Sample some of the “Members-Only” benefits of the Academy of Yachting
On this page you will find “Members Only” goodies for you to sample: a downloadable ceremony script with diagrams, FAQs about yachting and yacht club protocols, an expanded club listing, and discounted books and Academy courses. Members also receive wallet-sized, full-color, membership cards for 50 members of their club or squadron (more upon request) with Academy login and coupon codes for members’ use.
The members’ expanded registry listing can be edited only by the club or squadron’s designated admin contact. The admin receives a special login that allows the club’s listing to be updated at any time. If you change your reciprocity rules, you don’t have to wait for the printed version of the registry – your changes are online and visible to the public immediately. Update images, events, or the description of your club any time you want.
Check out these samples to see how the Academy will be the only resource your club or squadron needs.
Download The “Change of Watch” Ceremony Script
Click the image to download the script
If there’s one ceremony performed by almost every yacht club, it’s the yearly Change of Watch. P/C Joe Tringali has written the only script you’ll ever need for your C.O.W.
This definitive 20-page guide features detailed diagrams and two scripts – one for a ceremony performed by a visiting dignitary and the other for a ceremony performed by the commodore. Both scripts make it easy for your club to enjoy the day without the worry of where to stand or what to say.
It’s all in this script!
A List of Ceremony Scripts Available to Members
- The Dinner Affair
- Yacht Club Opening
- Change of Watch
- The Commodore’s Ball
- The Club Memorial Service
- The Sundown Ceremony – available as a paperback book, members receive 20% discount
- Naming & Commissioning of Vessels
- Wakes & Funerals
- Burial at Sea
Read One FAQ Among Many
Q Why is the US Flag flown under the Marina flag?
The following question was forwarded by the National Headquarters of United States Power Squadrons with a request that we—once again—explain why the United States flag sometimes appears “lower” than another flag.
“Explain to me why the US Flag is flown under the Marina flag. The marina I visited has a picture taken from your website showing how to fly flags per the Power Squadron. As a USCG Vet, I have never seen a flag above the US Flag.”
Dear Coast Guard Vet:
You asked for an explanation about “why the US Flag is flown under the Marina flag.”
If you’re suggesting that a marina flag was flying above the United States flag on the same hoist (i.e., “flagpole”), you are perfectly justified in having a fit! The same is true if the flagpole in question has a single yardarm and the National flag was placed at the yardarm rather than the peak. Please let me know where such abominations are taking place, and I’ll personally have a polite but firm chat with them.
On the other hand, if you are saying the United States flag was physically lower than another flag, well . . . that’s another story. So, once and for all, let’s settle the question of what, exactly, is the “highest point” for our Nation’s flag in a Maritime location.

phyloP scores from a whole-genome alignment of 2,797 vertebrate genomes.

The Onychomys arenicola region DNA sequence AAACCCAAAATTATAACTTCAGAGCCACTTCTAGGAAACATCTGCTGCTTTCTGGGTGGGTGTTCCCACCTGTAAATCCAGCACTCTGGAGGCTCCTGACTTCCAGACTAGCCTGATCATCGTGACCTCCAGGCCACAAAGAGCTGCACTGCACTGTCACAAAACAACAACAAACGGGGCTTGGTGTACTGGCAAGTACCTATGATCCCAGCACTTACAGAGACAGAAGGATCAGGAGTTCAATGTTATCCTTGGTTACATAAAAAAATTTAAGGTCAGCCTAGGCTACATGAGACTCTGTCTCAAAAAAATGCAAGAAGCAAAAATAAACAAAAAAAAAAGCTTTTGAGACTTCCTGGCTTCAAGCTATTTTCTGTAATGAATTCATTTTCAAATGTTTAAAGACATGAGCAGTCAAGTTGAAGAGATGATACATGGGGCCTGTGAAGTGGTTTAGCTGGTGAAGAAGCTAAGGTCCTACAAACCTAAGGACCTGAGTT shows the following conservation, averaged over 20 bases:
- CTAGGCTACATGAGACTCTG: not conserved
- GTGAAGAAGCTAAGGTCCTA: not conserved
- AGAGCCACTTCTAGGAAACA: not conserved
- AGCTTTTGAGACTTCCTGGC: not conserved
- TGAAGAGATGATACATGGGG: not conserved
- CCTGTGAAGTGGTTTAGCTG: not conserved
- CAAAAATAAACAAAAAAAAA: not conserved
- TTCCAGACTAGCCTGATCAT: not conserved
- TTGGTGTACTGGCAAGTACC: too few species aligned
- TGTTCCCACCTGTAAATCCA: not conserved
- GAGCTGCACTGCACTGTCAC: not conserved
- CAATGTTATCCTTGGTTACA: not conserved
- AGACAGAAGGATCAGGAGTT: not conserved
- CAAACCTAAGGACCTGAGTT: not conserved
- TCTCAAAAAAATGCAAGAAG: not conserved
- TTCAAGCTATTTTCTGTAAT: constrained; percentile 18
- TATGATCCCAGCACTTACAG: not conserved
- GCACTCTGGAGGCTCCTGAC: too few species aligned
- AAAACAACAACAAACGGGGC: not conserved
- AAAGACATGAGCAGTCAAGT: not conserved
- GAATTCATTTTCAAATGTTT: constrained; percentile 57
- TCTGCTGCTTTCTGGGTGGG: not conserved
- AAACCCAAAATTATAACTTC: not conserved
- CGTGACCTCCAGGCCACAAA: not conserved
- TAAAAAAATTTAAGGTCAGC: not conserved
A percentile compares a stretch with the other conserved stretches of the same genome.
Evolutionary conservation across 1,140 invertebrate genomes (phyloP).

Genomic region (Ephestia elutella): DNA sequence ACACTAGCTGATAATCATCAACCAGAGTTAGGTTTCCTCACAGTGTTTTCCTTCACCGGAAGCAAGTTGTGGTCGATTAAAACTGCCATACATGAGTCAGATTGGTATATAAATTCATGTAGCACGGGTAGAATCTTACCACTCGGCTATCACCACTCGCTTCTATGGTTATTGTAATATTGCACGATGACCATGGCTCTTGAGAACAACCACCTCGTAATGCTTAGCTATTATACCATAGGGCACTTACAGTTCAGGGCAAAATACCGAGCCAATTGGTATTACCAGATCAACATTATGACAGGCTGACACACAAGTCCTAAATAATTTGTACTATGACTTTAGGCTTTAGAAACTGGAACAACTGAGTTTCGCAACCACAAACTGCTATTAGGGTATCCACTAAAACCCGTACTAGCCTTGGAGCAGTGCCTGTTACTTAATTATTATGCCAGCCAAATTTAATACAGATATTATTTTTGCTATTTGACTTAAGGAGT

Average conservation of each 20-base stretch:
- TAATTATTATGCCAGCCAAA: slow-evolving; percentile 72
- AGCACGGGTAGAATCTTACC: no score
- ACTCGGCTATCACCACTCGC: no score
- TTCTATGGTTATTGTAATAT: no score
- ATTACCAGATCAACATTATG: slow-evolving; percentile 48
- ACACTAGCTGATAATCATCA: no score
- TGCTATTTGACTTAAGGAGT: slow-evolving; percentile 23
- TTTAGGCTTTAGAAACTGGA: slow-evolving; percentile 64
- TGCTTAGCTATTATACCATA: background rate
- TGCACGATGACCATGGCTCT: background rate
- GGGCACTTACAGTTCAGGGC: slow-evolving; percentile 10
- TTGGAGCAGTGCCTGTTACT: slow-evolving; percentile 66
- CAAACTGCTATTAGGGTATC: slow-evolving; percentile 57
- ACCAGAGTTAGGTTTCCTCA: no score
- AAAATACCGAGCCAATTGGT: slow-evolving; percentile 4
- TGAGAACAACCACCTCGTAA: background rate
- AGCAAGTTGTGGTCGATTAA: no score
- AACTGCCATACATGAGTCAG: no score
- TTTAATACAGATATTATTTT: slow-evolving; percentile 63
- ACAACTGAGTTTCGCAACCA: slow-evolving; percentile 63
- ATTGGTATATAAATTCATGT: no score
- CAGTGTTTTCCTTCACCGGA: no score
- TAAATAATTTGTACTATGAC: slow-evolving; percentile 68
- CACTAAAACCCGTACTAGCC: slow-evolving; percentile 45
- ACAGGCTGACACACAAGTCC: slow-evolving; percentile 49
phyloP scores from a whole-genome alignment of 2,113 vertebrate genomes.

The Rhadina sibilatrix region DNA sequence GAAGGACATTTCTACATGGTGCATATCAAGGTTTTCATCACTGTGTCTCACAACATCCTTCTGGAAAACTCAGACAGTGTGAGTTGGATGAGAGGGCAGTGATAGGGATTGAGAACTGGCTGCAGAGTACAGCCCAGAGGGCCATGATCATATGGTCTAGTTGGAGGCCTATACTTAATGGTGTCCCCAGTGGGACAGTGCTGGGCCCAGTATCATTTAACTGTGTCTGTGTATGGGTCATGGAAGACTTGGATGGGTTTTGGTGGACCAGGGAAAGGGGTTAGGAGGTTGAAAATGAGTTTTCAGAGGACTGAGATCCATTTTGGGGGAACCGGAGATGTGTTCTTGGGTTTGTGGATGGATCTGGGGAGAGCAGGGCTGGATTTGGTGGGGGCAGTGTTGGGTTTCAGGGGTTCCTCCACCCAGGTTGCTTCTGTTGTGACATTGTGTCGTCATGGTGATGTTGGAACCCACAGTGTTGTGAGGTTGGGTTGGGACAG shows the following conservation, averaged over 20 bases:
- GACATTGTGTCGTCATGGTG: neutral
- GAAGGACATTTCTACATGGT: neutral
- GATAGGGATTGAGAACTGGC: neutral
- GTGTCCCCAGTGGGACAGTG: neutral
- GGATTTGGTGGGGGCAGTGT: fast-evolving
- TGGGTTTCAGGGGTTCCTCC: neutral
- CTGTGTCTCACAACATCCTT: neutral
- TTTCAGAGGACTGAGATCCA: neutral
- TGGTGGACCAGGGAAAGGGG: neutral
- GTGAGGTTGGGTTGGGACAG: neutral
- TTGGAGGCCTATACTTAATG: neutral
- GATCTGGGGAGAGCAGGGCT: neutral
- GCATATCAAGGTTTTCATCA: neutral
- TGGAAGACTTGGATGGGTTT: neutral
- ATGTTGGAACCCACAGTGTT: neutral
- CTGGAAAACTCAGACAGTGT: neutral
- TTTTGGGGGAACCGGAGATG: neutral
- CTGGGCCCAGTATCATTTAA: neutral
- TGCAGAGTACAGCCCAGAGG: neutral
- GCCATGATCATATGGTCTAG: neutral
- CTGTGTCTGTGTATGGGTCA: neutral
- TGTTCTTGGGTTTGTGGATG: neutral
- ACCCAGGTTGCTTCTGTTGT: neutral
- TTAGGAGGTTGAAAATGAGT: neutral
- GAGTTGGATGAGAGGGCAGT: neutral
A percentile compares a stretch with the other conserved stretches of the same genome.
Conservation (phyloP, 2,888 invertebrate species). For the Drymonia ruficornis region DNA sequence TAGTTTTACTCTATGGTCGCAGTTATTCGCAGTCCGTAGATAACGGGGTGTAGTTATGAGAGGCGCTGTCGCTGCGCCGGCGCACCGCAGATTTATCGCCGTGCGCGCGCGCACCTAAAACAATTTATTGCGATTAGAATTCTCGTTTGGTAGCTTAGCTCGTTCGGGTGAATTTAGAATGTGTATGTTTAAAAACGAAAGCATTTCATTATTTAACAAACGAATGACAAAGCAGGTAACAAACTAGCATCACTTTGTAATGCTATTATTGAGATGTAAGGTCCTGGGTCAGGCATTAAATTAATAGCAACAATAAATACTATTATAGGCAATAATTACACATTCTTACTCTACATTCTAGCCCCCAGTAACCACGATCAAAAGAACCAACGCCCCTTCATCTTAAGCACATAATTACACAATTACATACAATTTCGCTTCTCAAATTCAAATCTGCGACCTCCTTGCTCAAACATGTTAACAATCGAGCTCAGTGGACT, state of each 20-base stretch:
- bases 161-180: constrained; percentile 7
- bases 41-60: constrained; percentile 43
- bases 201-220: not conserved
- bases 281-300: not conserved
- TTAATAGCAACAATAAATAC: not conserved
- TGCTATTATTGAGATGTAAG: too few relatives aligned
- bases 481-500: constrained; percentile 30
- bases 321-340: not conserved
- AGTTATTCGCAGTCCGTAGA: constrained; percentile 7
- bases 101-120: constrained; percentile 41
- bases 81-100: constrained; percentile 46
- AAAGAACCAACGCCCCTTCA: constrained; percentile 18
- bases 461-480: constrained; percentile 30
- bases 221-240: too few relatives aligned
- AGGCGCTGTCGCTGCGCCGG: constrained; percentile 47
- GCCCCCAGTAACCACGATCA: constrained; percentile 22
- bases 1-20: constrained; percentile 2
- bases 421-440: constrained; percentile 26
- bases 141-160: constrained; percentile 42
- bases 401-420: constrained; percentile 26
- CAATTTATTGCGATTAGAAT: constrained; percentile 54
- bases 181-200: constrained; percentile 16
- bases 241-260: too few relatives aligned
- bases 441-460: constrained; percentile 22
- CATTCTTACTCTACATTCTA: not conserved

If the flag display had a gaff, that is a spar running upwards at a 45 degree angle off the rear of the display, then, by very long standing naval tradition THAT is the PLACE OF HONOR where a nation’s colors are hoisted—and, by the way, that practice is followed by every nation in the world.
The explanation is this: the proper nautical flag display with the gaff “depicts a sailing ship standing out to sea.” The place of honor on such sailing ships is the gaff, at the ship’s stern. (Page 20 of the current edition of The Bluejacket’s Manual has a photograph which clearly shows that placement.) The peak, which is crowded with lines, blocks and equipment may or may not fly a pennant such as the “homeward bound” pennant, but nothing is ever flow (or “worn”) above the National Ensign—except for the church pennant and then only while religious services are being conducted. (By the way, we nautical types say a flag is “worn” on a vessel.)
Onshore nautical installations such as Naval installations, Coast Guard bases, yacht clubs, marinas, and, yes, even the United States Naval Academy at Annapolis all follow the naval protocol. You may have heard that the United States Navy consists of “200 years of tradition with no forward progress.” Obviously, that’s an overstatement in many areas, but it’s absolutely true when it comes to subjects like “wearing” the United States ensign.
In short, it’s the place of honor that counts; not the physical height of the flag.
The Academy Educational Programs
Our educational workshops, seminars and presentations are available to the general public, but as a member club or squadron, your members receive substantial discounts on all fees. Also, Academy Clubs and Squadrons are invited to serve as hosts for workshops, seminars, and presentations. Call our office at 561-331-6411 to learn more about hosting an educational event at your venue.